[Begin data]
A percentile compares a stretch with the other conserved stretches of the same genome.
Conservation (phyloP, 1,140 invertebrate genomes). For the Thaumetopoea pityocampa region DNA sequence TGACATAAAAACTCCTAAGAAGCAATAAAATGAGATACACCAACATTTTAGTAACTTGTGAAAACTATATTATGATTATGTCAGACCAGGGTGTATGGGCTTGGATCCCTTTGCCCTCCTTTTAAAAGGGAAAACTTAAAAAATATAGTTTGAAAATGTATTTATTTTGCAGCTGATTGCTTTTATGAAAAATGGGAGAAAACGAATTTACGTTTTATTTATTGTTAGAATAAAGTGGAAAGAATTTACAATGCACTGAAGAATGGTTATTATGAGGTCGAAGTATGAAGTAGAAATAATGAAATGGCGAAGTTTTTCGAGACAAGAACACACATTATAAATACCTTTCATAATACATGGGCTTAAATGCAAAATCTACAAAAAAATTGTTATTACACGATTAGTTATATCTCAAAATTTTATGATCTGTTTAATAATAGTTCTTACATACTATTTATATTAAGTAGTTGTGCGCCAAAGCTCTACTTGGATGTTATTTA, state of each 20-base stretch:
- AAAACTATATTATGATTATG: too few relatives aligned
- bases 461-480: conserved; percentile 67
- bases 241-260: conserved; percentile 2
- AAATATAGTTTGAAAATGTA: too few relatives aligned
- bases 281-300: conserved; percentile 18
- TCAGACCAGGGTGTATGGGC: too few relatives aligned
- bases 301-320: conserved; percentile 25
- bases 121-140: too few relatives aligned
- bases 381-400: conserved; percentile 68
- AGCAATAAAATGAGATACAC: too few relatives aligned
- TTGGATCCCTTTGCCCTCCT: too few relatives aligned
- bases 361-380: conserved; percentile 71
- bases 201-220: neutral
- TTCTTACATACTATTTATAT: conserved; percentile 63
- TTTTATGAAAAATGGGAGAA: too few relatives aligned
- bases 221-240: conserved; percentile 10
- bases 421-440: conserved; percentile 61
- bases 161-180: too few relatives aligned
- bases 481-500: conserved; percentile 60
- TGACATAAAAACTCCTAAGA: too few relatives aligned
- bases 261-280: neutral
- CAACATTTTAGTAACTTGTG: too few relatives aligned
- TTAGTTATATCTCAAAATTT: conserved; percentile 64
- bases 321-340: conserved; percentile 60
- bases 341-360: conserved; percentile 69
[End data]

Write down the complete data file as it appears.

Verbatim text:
A percentile compares a stretch with the other conserved stretches of the same genome.
Conservation (phyloP, 1,140 invertebrate genomes). For the Thaumetopoea pityocampa region DNA sequence TGACATAAAAACTCCTAAGAAGCAATAAAATGAGATACACCAACATTTTAGTAACTTGTGAAAACTATATTATGATTATGTCAGACCAGGGTGTATGGGCTTGGATCCCTTTGCCCTCCTTTTAAAAGGGAAAACTTAAAAAATATAGTTTGAAAATGTATTTATTTTGCAGCTGATTGCTTTTATGAAAAATGGGAGAAAACGAATTTACGTTTTATTTATTGTTAGAATAAAGTGGAAAGAATTTACAATGCACTGAAGAATGGTTATTATGAGGTCGAAGTATGAAGTAGAAATAATGAAATGGCGAAGTTTTTCGAGACAAGAACACACATTATAAATACCTTTCATAATACATGGGCTTAAATGCAAAATCTACAAAAAAATTGTTATTACACGATTAGTTATATCTCAAAATTTTATGATCTGTTTAATAATAGTTCTTACATACTATTTATATTAAGTAGTTGTGCGCCAAAGCTCTACTTGGATGTTATTTA, state of each 20-base stretch:
- AAAACTATATTATGATTATG: too few relatives aligned
- bases 461-480: conserved; percentile 67
- bases 241-260: conserved; percentile 2
- AAATATAGTTTGAAAATGTA: too few relatives aligned
- bases 281-300: conserved; percentile 18
- TCAGACCAGGGTGTATGGGC: too few relatives aligned
- bases 301-320: conserved; percentile 25
- bases 121-140: too few relatives aligned
- bases 381-400: conserved; percentile 68
- AGCAATAAAATGAGATACAC: too few relatives aligned
- TTGGATCCCTTTGCCCTCCT: too few relatives aligned
- bases 361-380: conserved; percentile 71
- bases 201-220: neutral
- TTCTTACATACTATTTATAT: conserved; percentile 63
- TTTTATGAAAAATGGGAGAA: too few relatives aligned
- bases 221-240: conserved; percentile 10
- bases 421-440: conserved; percentile 61
- bases 161-180: too few relatives aligned
- bases 481-500: conserved; percentile 60
- TGACATAAAAACTCCTAAGA: too few relatives aligned
- bases 261-280: neutral
- CAACATTTTAGTAACTTGTG: too few relatives aligned
- TTAGTTATATCTCAAAATTT: conserved; percentile 64
- bases 321-340: conserved; percentile 60
- bases 341-360: conserved; percentile 69